Transgender children plan for their future by preserving their fertility

Stuff 24 July 2016
Family First Comment: The first sentence sums up the confusion, and the rejection of natural law.
“When she was 15, a girl deposited her sperm at an Auckland fertility clinic.”
When she was 15, a girl deposited her sperm at an Auckland fertility clinic. It was somewhat impersonal and medical, but the staff were kind and she didn’t feel judged. The sample was taken away and frozen, in case she needs it again.
Now she’s 16. She’s into her image, and clothes, and going out with her friends. She doesn’t often think about that sample, left in a freezing unit in Greenlane. Like most teenagers, she doesn’t give much thought to the idea of having children.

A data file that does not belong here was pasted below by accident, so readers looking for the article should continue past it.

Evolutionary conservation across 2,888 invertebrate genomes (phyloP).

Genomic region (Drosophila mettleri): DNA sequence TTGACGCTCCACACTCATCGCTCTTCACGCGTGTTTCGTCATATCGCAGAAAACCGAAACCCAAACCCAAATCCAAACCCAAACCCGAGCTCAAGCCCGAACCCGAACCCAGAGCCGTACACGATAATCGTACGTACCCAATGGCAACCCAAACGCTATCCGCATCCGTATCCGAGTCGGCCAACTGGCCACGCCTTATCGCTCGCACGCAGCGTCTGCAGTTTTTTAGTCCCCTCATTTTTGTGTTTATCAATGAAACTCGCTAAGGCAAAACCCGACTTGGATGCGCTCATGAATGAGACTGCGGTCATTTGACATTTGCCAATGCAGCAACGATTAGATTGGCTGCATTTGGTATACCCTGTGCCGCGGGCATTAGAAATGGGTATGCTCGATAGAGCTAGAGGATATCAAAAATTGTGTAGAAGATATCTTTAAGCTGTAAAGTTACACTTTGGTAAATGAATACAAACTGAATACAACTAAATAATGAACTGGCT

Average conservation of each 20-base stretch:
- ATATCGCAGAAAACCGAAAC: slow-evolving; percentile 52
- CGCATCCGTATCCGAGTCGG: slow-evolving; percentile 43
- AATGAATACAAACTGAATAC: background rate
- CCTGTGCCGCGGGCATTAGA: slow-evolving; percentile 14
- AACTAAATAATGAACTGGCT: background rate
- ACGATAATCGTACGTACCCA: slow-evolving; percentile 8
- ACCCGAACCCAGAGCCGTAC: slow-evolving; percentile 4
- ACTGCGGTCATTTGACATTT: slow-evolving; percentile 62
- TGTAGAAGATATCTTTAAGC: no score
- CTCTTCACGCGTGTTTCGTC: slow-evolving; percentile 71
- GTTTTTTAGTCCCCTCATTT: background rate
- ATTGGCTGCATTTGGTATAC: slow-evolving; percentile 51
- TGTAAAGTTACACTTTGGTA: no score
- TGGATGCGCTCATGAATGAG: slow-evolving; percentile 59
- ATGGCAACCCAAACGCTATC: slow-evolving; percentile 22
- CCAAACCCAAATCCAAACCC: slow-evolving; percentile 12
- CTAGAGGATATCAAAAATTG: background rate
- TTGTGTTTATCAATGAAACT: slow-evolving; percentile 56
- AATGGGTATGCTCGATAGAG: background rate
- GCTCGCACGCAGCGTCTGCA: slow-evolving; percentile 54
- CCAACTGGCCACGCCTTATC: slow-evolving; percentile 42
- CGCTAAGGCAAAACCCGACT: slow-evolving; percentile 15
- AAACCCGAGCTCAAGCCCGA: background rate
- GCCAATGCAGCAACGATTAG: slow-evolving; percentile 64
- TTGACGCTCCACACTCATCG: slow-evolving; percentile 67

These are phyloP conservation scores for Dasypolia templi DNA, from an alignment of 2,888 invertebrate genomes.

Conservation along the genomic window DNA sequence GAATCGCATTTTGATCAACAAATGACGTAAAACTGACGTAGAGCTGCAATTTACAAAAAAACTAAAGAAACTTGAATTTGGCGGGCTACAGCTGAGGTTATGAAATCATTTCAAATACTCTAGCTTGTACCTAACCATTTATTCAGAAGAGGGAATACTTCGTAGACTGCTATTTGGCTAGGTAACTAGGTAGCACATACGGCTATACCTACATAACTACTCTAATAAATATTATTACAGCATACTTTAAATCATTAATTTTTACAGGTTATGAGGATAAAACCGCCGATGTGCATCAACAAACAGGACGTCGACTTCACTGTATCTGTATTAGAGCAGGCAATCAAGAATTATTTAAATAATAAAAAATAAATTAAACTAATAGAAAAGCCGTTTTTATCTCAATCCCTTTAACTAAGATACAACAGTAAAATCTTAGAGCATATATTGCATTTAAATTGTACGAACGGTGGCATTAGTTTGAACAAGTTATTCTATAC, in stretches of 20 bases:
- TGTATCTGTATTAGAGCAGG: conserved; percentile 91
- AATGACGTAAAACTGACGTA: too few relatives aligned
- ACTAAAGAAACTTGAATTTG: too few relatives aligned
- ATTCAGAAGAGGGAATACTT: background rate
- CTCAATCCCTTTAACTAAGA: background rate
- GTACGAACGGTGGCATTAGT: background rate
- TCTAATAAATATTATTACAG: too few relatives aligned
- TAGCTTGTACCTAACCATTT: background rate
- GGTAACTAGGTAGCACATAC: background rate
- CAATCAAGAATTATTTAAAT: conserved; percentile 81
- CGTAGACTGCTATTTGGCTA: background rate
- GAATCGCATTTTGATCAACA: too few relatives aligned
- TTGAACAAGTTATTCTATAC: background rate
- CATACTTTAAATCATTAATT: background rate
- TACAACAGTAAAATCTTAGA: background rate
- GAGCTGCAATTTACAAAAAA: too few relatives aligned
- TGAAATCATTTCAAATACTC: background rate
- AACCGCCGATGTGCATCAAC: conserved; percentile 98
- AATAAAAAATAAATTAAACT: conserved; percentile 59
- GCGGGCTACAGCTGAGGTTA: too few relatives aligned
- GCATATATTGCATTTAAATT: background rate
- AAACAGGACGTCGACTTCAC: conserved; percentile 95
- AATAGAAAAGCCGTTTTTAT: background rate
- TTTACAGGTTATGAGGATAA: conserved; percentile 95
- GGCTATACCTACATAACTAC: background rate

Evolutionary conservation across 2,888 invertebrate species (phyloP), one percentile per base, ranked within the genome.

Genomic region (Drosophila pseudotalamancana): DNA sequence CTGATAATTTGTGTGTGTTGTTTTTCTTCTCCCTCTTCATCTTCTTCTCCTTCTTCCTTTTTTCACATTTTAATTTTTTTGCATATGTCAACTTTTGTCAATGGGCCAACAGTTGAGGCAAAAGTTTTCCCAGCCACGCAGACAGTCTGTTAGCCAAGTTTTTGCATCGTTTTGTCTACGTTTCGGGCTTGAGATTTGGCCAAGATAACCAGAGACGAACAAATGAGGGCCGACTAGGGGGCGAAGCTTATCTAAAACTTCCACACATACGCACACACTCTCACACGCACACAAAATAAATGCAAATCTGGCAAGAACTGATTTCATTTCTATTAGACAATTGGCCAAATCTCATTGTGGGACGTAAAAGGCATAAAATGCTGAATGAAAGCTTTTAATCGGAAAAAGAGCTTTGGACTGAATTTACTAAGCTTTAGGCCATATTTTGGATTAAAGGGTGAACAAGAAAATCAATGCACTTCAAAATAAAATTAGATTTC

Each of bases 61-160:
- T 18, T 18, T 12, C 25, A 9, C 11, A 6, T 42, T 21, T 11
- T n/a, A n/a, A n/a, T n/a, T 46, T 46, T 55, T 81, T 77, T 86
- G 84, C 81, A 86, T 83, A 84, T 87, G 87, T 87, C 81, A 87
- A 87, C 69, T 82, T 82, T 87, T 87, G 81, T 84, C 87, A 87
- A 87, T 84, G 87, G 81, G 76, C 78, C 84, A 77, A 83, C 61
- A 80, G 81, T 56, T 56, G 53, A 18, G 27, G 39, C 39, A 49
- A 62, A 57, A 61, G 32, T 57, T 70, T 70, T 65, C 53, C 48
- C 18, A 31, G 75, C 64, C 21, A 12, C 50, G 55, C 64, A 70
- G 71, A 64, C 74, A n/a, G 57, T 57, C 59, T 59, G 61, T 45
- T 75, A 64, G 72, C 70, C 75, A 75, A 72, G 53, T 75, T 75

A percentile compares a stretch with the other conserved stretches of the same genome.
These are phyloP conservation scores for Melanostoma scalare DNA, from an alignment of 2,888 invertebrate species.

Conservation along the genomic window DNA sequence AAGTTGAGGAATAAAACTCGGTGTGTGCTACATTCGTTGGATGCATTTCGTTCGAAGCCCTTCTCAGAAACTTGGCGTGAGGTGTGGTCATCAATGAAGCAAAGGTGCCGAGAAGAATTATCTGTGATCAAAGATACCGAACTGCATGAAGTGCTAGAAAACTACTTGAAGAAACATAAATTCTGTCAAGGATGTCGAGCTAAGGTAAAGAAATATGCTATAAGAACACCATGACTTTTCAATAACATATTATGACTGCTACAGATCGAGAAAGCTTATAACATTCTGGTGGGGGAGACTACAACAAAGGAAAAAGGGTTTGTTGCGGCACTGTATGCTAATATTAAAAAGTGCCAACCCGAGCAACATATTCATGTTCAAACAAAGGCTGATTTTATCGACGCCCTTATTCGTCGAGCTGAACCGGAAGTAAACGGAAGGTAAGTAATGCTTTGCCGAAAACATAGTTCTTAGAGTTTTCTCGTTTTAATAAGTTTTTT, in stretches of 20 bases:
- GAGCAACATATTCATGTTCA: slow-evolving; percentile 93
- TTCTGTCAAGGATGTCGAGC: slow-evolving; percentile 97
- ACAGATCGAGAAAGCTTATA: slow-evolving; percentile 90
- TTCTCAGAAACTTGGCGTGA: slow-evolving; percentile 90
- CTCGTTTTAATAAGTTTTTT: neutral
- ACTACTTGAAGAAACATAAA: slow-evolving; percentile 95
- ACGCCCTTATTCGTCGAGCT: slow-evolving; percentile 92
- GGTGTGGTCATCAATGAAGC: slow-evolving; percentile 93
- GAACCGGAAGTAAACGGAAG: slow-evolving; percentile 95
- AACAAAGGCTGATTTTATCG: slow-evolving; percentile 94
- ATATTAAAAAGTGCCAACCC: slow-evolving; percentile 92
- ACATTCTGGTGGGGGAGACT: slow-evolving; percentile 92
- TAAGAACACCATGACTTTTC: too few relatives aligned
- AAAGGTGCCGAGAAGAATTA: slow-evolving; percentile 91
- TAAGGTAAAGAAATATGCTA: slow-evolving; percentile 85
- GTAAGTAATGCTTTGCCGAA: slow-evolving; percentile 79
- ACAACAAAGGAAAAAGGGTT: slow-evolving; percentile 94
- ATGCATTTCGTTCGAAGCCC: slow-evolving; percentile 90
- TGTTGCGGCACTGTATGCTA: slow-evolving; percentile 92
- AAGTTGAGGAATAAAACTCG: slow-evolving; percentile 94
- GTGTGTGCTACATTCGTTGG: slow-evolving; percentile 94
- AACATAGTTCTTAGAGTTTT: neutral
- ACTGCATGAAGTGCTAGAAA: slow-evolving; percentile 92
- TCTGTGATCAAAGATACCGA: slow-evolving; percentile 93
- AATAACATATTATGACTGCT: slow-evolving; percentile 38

But this girl is transgender. She is taking hormones to help her live as a female, and if she doesn’t think about fertility now, the opportunity to have genetic children may be left behind with her memories of life in a male body.
She heard about the option to preserve her sperm in her first session with nurse practitioner Mo Harte. The girl was there with her mother, discussing transition options with Harte. “Transitioning” is the process of becoming recognised as transgender and living as a gender other than that which was assigned at birth.
She had other things on her mind, but presented with the options, she found it empowering to be have the opportunity to have genetic children one day in the future.

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